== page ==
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Apple offers peek behind the curtain of GarageBand development, loop creation

To celebrate 15 years of GarageBand, Apple has offered a behind-the-scenes look at what went into the music creation tool's production, as well as providing access to the media to the Music Apps studio for the first time, revealing the amount of work that goes into producing all of its sounds and virtual instruments.




The introduction of GarageBand, allowing everyone to create music in a short space of time from their Mac or iOS device, has helped many artists break into the industry or produce new tracks for upcoming albums. As a relatively simple to use tool, it has a wide-ranging user base that counts many high-profile names as its users, including T-Pain, St, Vincent, Rihanna, and Fall Out Boy.

A key ingredient to the tool is its library of sounds, loops, and virtual instruments that can be brought into a GarageBand project and made to perform just how the user wants. In a feature by Rolling Stone, it reveals Apple goes to great lengths to make all of the noises that a user could ever want to produce.

Headed by 17-year employee Dr. Gerhard Lengeling, who joined Apple after it bought his company Emagic, the team of a "half-dozen members" spend time deciding the finer points of how everything should sound to users. The considerations range from the model of electric guitars used to how a string should sound when flicked on an iPad with different levels of force, within the Music Apps studio.

The production process can take weeks or months to create a new instrument, both for those using synthetic notes and for "real" sounds recorded from instruments. For the latter, the steps to record a note include the musician having to hold their breath for seven seconds to minimize extra noise for the recording, with repeated playing of the note with different finger positions, volumes, and pressures required.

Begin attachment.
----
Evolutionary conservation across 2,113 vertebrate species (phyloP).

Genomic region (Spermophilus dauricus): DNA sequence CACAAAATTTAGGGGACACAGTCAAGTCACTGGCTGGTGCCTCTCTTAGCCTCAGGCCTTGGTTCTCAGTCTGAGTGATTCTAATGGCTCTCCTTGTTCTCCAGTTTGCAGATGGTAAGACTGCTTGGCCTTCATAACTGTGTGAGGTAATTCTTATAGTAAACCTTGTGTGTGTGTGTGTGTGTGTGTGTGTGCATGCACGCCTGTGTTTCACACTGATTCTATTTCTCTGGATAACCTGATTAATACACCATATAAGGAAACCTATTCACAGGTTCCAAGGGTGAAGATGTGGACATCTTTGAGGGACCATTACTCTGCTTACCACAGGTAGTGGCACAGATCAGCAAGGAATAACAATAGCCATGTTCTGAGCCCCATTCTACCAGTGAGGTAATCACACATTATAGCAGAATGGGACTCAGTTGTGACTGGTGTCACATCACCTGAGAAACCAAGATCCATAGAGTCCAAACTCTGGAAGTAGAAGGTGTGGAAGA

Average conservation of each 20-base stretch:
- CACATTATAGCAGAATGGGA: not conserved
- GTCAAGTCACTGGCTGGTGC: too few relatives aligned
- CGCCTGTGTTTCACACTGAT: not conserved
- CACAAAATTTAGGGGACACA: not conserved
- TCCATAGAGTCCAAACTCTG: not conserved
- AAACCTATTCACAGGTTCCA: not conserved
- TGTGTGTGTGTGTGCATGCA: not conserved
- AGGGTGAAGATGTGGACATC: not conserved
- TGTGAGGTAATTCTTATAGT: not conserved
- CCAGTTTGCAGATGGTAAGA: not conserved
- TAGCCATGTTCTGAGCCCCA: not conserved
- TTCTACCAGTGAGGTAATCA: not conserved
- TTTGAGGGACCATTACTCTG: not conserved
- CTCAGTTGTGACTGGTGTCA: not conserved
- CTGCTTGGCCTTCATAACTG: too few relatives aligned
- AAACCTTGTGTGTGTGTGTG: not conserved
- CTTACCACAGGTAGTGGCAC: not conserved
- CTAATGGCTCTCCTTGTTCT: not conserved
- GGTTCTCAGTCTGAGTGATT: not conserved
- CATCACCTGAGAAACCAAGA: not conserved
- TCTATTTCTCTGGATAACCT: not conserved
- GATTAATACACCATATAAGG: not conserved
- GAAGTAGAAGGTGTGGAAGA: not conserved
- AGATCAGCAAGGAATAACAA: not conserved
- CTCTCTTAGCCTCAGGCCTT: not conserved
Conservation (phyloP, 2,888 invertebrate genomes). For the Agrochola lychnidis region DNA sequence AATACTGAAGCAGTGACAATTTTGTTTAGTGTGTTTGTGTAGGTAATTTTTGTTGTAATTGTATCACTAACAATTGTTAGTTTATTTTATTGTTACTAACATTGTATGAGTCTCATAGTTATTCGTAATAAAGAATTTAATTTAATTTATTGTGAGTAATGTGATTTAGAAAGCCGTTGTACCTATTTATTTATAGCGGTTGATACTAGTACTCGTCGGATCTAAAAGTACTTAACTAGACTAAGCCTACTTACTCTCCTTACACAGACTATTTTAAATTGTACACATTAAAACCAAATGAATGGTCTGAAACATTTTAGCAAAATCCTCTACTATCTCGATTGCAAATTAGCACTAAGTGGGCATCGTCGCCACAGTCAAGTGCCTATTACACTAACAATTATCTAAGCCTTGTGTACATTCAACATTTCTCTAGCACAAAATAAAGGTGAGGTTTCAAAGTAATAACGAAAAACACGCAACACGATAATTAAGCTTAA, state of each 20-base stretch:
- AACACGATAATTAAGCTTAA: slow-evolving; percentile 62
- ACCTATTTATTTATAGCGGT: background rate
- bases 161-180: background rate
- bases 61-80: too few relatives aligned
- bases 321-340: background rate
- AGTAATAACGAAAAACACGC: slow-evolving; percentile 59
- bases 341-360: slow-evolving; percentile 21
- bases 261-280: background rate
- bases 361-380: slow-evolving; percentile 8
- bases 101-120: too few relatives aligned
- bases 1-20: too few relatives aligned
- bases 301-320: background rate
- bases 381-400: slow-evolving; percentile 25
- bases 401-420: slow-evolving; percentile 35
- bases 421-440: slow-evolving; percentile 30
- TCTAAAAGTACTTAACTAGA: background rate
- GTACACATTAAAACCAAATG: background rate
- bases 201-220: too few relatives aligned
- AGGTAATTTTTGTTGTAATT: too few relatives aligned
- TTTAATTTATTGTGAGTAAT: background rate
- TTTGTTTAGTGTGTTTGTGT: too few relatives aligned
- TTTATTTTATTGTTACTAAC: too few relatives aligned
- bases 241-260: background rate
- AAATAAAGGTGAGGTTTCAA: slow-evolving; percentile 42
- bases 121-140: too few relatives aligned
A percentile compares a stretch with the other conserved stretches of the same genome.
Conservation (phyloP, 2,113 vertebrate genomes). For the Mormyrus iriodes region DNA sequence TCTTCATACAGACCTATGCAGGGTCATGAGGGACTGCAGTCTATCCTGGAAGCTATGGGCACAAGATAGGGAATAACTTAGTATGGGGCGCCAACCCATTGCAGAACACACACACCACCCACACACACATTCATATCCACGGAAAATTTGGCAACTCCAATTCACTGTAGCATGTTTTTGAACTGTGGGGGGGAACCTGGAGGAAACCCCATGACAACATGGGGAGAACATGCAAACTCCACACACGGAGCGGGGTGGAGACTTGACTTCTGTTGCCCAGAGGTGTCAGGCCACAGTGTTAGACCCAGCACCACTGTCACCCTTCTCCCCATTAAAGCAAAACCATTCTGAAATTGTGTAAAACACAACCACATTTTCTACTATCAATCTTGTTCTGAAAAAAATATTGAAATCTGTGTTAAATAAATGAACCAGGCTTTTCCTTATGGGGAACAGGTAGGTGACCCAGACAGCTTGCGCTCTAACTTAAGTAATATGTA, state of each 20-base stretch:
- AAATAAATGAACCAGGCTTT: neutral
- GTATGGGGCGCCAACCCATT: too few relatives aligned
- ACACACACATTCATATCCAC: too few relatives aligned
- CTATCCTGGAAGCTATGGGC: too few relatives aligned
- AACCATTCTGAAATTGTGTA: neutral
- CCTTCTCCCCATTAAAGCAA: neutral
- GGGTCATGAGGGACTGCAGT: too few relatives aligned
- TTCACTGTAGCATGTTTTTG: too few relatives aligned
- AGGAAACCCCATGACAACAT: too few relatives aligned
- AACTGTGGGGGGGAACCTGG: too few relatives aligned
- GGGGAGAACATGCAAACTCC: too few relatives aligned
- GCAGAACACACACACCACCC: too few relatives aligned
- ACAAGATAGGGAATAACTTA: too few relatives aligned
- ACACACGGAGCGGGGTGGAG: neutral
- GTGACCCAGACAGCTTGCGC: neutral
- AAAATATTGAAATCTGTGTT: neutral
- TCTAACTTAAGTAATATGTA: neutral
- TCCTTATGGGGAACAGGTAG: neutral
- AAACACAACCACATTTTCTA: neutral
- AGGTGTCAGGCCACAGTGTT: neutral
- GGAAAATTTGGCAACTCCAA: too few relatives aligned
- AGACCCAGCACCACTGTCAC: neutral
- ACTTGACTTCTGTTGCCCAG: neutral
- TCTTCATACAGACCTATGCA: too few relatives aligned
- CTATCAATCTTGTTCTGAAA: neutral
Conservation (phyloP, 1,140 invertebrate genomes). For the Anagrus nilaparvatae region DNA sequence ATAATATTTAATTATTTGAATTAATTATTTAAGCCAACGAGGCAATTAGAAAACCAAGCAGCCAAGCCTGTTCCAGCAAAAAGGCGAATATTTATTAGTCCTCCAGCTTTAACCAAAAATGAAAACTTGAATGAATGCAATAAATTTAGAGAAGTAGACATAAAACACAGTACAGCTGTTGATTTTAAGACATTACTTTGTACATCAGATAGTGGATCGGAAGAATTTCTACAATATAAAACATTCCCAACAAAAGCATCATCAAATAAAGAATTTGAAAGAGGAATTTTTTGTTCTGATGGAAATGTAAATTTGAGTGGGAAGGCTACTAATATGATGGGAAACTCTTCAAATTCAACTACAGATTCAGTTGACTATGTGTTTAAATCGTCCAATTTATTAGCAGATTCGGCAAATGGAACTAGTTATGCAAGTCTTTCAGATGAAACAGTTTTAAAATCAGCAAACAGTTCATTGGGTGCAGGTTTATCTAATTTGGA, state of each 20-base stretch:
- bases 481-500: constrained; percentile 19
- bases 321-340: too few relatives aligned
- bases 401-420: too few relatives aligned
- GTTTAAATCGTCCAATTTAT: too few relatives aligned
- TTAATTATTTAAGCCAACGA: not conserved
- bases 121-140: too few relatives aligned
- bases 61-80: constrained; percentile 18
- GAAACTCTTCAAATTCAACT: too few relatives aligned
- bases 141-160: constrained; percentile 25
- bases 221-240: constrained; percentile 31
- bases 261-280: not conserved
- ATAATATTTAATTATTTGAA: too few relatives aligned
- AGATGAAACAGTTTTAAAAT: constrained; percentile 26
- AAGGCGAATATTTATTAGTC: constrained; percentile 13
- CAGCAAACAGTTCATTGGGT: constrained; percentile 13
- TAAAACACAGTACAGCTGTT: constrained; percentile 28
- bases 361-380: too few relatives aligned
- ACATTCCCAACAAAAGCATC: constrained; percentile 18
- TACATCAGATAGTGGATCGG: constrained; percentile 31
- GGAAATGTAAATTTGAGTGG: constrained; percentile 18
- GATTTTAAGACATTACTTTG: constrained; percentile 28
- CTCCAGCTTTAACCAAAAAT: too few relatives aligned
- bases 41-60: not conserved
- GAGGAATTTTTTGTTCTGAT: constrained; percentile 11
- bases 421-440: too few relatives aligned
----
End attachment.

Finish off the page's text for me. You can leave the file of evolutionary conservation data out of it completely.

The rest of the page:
For the creation of the East Asian instruments suite, Apple engineers went to the trouble of querying experts on the ideal color of wood needed for the app, as well as poem font choices.

Apple recently launched a promotion for its Everyone Can Create guides, with its Music guide focusing on GarageBand

Apple recently launched a promotion for its Everyone Can Create guides, with its Music guide focusing on GarageBand


While GarageBand and Logic have similar DNA, Apple has only really promoted the former in a major way, while also avoiding suggestion it was a professional tool. "The dynamic between GarageBand and our pro product, Logic, is organic," believes vice president of apps marketing Susan Prescott. "It's not 'create a feature for pro and stream it down' or 'design for consumers and then shove it up for pros,' we want to stay relevant for everyone."

As for the introduction of GarageBand itself as a product, it stemmed from an experiment in 2004, when Apple was looking for new ways computers could be used.

"Back when we were working on the original iMac, thinking about how the world was going to change around us, we were inspired by the idea of a new breed of software to connect all the things that were starting to appear," said SVP of worldwide marketing Phil Schiller. "Maybe someday the next John Lennon would discover their talent using the computer they got as a kid for Christmas."

The relative ease of access to GarageBand has led to it becoming an important part of commercial music production, alongside other major tools like Logic Pro X, Pro-Tools, and Ableton. Music producer Oak Felder suggests GarageBand has simplified collaboration to all users, making it easier to simply demonstrate their ideas with music instead of explaining it out.

Producer and A&R executive for Warner Mike Elizondo advises "Some people are so good at making demos in GarageBand that they bring in something and I'm like, 'We can use 80 percent of that as the final record if you want. There have been times an artist will bring in a vocal they recorded in GarageBand just using a laptop internal microphone and it sounds cool."

On the subject of future features arriving in the next few years, Schiller declines to provide specifics, but suggests "I think machine learning —as in, systems and software that will enable more ability to help anticipate what someone wants to do —will be of value."